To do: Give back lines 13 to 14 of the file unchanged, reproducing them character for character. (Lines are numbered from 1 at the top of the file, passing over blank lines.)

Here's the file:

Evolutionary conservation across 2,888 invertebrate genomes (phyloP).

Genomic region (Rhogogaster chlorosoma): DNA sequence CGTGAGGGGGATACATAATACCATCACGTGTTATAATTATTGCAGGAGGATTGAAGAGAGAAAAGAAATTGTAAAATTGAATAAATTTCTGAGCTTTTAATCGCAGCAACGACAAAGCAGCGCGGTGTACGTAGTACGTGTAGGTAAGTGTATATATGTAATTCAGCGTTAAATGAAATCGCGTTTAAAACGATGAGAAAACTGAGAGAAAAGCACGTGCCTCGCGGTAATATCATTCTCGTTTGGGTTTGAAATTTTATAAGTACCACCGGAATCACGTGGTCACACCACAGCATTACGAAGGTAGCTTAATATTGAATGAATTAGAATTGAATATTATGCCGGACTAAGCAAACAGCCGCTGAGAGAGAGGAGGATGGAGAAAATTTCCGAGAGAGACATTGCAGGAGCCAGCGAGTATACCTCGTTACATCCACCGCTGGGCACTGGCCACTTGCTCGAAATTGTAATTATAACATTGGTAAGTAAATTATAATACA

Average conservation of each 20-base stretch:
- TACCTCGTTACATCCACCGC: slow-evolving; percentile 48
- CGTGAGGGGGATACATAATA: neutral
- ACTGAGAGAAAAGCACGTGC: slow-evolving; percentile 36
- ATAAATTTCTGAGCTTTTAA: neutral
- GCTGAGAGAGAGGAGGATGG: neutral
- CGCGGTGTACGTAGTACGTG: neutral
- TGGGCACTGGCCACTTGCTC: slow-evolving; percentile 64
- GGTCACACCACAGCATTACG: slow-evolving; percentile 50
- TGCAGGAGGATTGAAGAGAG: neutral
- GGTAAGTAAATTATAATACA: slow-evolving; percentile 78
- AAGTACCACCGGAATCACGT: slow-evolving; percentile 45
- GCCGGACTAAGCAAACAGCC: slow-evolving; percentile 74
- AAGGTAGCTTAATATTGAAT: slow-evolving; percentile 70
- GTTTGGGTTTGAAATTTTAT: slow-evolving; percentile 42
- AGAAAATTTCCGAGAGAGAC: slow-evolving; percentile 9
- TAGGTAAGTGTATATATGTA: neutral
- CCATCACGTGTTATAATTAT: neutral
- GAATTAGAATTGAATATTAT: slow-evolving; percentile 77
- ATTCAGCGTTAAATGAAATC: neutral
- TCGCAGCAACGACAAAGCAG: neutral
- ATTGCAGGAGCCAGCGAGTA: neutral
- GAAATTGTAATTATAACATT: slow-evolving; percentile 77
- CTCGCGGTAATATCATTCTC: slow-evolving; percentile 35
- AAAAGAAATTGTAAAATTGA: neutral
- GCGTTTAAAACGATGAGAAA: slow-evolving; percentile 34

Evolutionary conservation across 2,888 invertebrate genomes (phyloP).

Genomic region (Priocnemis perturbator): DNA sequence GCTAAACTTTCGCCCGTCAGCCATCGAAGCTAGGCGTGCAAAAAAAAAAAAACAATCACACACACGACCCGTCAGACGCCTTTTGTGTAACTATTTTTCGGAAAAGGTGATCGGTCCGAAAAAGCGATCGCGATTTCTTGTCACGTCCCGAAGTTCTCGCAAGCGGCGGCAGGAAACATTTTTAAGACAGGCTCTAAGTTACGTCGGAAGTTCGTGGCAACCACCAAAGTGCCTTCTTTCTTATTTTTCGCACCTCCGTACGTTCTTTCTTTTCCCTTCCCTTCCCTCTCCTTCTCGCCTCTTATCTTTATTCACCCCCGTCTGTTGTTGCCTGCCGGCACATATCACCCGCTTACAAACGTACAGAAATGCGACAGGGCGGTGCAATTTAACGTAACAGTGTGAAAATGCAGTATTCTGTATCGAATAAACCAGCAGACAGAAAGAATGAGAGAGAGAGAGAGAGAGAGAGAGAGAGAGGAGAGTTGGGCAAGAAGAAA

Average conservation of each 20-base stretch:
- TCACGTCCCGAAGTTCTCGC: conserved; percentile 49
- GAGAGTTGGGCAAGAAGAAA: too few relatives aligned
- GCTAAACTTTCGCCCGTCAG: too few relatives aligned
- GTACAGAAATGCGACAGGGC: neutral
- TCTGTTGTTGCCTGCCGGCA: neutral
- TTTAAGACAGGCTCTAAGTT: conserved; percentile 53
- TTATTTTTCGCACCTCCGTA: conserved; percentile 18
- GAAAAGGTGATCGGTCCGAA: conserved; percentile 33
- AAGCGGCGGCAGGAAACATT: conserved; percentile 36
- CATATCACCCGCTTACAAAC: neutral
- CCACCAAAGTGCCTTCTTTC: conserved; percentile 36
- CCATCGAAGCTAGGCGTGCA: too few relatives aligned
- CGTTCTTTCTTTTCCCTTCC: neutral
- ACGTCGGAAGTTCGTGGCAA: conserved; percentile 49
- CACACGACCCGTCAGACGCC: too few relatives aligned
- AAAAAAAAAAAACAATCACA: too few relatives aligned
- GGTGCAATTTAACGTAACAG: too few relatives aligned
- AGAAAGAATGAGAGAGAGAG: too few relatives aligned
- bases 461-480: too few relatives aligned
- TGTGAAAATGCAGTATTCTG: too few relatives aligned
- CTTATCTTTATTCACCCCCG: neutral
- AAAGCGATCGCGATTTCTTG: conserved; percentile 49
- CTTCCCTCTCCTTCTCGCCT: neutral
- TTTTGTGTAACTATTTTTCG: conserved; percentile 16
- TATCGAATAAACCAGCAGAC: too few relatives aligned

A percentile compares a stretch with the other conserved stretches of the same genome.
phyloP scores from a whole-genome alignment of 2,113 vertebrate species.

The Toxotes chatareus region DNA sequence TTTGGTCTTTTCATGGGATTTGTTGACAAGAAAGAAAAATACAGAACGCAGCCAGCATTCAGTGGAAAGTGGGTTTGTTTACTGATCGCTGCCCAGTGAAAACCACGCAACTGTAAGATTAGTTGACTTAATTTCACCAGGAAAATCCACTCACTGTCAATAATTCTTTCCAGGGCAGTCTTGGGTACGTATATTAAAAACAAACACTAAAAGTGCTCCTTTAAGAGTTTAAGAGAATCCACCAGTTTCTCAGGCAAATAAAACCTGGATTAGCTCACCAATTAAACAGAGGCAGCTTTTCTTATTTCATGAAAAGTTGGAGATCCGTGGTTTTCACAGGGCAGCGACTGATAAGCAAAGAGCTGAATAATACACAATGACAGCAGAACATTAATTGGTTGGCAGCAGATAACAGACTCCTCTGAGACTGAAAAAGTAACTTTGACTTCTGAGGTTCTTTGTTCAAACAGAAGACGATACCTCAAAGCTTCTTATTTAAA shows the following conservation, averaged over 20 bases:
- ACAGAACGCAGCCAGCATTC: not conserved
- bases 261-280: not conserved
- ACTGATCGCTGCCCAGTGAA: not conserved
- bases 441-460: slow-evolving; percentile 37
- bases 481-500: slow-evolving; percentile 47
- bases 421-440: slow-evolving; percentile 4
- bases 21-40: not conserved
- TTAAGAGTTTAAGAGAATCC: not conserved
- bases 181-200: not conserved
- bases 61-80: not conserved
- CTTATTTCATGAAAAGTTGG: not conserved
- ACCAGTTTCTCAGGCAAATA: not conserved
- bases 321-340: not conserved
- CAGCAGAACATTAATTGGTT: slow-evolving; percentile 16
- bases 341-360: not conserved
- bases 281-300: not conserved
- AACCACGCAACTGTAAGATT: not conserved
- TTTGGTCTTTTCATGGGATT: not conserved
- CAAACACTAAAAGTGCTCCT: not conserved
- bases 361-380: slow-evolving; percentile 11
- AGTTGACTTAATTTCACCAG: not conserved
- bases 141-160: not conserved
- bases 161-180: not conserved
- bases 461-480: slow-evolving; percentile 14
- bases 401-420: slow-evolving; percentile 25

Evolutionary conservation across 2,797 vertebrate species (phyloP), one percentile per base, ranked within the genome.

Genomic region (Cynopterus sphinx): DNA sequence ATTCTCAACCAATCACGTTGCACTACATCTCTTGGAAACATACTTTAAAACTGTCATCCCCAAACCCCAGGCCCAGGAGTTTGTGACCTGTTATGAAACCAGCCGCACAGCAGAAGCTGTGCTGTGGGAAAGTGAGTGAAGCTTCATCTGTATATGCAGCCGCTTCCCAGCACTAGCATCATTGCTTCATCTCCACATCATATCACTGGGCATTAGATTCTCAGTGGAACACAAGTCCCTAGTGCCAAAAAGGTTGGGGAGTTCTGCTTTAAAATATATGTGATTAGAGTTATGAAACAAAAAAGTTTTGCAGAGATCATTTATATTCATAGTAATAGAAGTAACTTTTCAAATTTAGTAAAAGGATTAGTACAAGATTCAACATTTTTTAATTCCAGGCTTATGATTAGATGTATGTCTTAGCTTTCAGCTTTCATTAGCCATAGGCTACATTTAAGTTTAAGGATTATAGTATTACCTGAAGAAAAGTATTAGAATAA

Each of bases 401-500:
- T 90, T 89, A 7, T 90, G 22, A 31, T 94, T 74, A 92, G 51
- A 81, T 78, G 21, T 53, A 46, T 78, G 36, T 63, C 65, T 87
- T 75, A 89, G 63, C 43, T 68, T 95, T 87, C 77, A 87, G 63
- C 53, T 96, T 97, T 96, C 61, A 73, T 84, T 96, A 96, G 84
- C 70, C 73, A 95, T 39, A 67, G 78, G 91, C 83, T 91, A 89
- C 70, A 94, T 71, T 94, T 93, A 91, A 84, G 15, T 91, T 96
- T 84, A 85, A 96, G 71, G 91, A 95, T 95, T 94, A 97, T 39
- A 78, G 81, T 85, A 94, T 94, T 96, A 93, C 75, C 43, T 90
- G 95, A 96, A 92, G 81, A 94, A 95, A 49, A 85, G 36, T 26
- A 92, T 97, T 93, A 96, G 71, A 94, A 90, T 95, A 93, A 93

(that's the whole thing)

- GGTAAGTAAATTATAATACA: slow-evolving; percentile 78
- AAGTACCACCGGAATCACGT: slow-evolving; percentile 45